Conservation biology and climate change

Florida has many endemic and imperiled species and ecosystems vulnerable to climate change, urbanization, and other stressors. UCF researchers in the Biology Department are exploring options for maintaining these species and ecosystems in the face of warmer temperatures, sea level rise, and changes in rainfall patterns, in combination with land-use change related to a growing human population. Three of these ecosystems are represented here.


Pine Rocklands, Big Pine Key (Photo: R. Noss, UCF)

Pine Rocklands

The pine rocklands ecosystem is restricted to the Miami Rock Ridge (which includes part of the Everglades) and the Lower Keys, areas at high risk from sea level rise and storm surge. These ecosystems are fire-dependent and contain many rare species. In the Lower Keys, highly imperiled species include the Key deer, Lower Keys marsh rabbit, wedge spurge, and Big Pine partridge pea.


Tropical coastal strand, Bahia Honda (Photo: R. Noss, UCF)

Coastal Uplands

Coastal uplands such as coastal strand, coastal berm, coastal grasslands, beach dunes, maritime hammocks, and shell mounds are distinctive ecosystems in Florida, with many rare species and high tourism value. These key ecosystems are strongly affected by rising sea levels and increased storm surge.


Buttonwood forest (savanna) (Photo: R. Noss, UCF)

Buttonwood Forest

The buttonwood forest is the most inland of the mangrove communities, often occupying an ecotone, or transition zone, to the adjacent upland community. This ecosystem is prime habitat for the endangered Lower Keys marsh rabbit. They are threatened by changing rainfall patterns, sea level rise, and increased storm surge.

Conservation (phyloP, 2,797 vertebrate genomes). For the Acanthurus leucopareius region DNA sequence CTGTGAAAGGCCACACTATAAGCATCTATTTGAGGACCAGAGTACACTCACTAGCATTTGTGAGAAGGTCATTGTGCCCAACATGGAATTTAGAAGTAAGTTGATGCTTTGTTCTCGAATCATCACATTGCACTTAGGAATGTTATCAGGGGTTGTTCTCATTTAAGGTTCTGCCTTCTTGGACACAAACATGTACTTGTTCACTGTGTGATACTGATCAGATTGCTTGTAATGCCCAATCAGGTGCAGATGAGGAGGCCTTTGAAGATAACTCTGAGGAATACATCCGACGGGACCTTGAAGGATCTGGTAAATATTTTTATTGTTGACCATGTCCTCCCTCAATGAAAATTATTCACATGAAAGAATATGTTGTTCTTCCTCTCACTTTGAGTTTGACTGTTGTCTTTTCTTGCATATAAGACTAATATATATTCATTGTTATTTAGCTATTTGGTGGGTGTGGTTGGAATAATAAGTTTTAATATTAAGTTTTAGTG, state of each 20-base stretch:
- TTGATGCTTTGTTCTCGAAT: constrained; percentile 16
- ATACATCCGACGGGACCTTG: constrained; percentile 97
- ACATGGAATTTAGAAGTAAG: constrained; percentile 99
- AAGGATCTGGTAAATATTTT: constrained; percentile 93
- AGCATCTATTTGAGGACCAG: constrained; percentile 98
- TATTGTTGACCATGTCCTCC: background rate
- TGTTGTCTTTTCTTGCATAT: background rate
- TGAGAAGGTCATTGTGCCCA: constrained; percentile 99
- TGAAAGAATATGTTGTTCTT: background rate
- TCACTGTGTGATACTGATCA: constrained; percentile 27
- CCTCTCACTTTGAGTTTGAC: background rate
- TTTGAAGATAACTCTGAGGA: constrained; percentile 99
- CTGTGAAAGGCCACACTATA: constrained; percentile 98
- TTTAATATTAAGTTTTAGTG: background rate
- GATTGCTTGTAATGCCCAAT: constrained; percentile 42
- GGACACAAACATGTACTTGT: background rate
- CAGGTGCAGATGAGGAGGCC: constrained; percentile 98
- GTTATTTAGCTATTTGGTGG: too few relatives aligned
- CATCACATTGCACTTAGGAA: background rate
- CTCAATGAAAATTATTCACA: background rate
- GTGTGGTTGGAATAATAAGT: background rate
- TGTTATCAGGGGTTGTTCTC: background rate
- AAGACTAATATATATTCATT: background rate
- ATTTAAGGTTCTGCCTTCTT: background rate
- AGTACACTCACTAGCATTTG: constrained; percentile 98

UCF’s Research on Conservation Biology and Climate Change

The UCF Biology team, in collaboration with researchers at University of Florida, Florida Natural Areas Inventory, and Valdosta State University, is currently engaged in:

  1. Applying a new methodology for assessing the vulnerability of species to combined impacts of sea-level rise, climate (temperature and precipitation) change, and land-use change to 300 Florida species.
  2. Developing a methodology and evaluating natural communities in Florida in terms of their potential direct or indirect vulnerability to sea-level rise and associated threats.
  3. Finalizing and publishing state-wide high-resolution bathtub inundation and Sea Level Affecting Marshes (SLAMM) models for Florida.
  4. Updating and revising the Florida 2060 human population and land-use change model, which projects land-use change in Florida as a function of population growth, urban growth, conversion of natural lands to agricultural use, and relocation of human populations displaced by sea-level rise.
  5. Developing education and communication materials and building a stakeholder network for disseminating the results of our research and providing outreach to decision makers and the public.